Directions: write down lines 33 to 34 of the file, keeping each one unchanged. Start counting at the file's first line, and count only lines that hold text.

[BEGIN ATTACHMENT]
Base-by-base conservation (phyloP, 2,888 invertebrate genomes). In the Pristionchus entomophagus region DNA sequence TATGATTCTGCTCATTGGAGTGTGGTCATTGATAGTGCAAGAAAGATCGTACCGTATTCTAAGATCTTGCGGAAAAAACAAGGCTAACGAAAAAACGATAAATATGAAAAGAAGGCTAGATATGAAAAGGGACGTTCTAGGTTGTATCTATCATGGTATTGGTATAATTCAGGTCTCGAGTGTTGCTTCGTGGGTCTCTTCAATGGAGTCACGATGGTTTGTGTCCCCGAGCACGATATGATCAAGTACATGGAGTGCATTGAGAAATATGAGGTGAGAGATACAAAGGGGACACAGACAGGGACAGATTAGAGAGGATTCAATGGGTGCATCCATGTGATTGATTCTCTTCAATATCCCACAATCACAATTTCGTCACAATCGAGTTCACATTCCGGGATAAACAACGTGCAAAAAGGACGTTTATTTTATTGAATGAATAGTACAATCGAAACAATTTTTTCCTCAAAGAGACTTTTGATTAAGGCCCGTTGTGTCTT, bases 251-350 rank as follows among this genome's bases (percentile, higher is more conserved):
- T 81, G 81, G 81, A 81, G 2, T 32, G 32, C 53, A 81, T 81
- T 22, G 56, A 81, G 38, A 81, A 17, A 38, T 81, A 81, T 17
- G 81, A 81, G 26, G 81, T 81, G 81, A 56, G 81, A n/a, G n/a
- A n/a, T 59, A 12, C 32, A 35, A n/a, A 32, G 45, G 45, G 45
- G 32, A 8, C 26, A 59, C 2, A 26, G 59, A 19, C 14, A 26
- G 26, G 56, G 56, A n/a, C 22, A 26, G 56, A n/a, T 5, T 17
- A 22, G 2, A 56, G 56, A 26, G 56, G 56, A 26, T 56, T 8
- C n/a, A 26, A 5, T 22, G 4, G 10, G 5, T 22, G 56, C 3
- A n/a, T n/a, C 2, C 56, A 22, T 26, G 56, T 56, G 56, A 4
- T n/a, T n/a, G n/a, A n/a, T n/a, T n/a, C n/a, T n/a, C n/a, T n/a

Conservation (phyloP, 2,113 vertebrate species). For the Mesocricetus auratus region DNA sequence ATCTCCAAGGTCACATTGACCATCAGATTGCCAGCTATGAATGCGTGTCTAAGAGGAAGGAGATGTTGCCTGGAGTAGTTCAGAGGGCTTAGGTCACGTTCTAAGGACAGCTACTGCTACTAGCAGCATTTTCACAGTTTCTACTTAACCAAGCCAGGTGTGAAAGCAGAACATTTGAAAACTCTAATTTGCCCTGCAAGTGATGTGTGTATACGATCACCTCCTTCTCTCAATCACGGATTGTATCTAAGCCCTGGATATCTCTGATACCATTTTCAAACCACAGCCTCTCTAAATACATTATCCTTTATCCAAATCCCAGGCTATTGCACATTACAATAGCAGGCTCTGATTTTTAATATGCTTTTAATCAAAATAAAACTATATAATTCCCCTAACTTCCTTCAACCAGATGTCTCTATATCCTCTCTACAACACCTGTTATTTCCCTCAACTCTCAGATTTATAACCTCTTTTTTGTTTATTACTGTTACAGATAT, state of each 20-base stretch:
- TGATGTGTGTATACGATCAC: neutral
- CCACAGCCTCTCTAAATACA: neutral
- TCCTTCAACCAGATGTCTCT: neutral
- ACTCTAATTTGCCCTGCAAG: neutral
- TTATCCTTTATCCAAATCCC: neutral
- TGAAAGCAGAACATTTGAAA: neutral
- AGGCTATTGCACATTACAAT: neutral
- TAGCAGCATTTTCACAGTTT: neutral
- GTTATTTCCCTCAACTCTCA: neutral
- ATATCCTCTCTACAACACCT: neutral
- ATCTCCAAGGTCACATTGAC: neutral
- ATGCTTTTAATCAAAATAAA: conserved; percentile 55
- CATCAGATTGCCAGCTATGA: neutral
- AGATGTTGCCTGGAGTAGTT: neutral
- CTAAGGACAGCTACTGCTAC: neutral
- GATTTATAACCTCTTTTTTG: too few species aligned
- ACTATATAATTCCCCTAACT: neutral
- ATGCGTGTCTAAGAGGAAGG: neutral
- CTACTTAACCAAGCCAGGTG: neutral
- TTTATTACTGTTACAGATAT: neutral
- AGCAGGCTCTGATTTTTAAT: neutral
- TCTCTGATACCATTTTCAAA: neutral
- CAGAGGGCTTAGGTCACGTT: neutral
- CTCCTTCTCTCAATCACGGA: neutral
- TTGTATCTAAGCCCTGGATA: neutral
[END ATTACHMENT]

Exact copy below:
- AGCAGGCTCTGATTTTTAAT: neutral
- TCTCTGATACCATTTTCAAA: neutral